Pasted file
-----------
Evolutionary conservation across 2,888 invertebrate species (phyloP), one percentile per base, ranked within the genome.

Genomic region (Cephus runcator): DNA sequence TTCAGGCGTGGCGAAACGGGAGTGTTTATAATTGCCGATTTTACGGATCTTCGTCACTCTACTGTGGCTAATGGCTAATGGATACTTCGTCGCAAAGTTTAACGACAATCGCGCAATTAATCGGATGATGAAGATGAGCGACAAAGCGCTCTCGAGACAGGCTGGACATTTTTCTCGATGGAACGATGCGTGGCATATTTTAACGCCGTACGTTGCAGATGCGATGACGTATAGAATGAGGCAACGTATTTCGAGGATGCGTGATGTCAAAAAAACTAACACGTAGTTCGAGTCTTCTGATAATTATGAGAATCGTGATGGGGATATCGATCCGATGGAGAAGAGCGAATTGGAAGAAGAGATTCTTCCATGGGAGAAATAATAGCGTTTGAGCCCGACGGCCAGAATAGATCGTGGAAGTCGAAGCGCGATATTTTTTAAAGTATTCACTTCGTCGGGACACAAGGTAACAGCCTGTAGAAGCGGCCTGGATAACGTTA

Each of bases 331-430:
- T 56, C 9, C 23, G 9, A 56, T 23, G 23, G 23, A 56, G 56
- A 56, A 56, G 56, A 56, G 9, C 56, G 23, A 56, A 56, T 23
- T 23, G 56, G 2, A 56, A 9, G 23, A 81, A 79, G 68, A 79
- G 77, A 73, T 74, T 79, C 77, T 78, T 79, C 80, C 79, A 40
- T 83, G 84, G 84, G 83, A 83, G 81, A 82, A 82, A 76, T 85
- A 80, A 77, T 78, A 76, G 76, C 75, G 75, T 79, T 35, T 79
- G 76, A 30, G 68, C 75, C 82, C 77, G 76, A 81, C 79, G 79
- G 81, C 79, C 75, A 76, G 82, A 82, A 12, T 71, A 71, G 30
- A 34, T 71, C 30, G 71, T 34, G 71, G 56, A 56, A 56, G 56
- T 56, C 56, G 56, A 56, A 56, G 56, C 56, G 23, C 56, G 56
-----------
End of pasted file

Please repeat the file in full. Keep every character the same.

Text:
Evolutionary conservation across 2,888 invertebrate species (phyloP), one percentile per base, ranked within the genome.

Genomic region (Cephus runcator): DNA sequence TTCAGGCGTGGCGAAACGGGAGTGTTTATAATTGCCGATTTTACGGATCTTCGTCACTCTACTGTGGCTAATGGCTAATGGATACTTCGTCGCAAAGTTTAACGACAATCGCGCAATTAATCGGATGATGAAGATGAGCGACAAAGCGCTCTCGAGACAGGCTGGACATTTTTCTCGATGGAACGATGCGTGGCATATTTTAACGCCGTACGTTGCAGATGCGATGACGTATAGAATGAGGCAACGTATTTCGAGGATGCGTGATGTCAAAAAAACTAACACGTAGTTCGAGTCTTCTGATAATTATGAGAATCGTGATGGGGATATCGATCCGATGGAGAAGAGCGAATTGGAAGAAGAGATTCTTCCATGGGAGAAATAATAGCGTTTGAGCCCGACGGCCAGAATAGATCGTGGAAGTCGAAGCGCGATATTTTTTAAAGTATTCACTTCGTCGGGACACAAGGTAACAGCCTGTAGAAGCGGCCTGGATAACGTTA

Each of bases 331-430:
- T 56, C 9, C 23, G 9, A 56, T 23, G 23, G 23, A 56, G 56
- A 56, A 56, G 56, A 56, G 9, C 56, G 23, A 56, A 56, T 23
- T 23, G 56, G 2, A 56, A 9, G 23, A 81, A 79, G 68, A 79
- G 77, A 73, T 74, T 79, C 77, T 78, T 79, C 80, C 79, A 40
- T 83, G 84, G 84, G 83, A 83, G 81, A 82, A 82, A 76, T 85
- A 80, A 77, T 78, A 76, G 76, C 75, G 75, T 79, T 35, T 79
- G 76, A 30, G 68, C 75, C 82, C 77, G 76, A 81, C 79, G 79
- G 81, C 79, C 75, A 76, G 82, A 82, A 12, T 71, A 71, G 30
- A 34, T 71, C 30, G 71, T 34, G 71, G 56, A 56, A 56, G 56
- T 56, C 56, G 56, A 56, A 56, G 56, C 56, G 23, C 56, G 56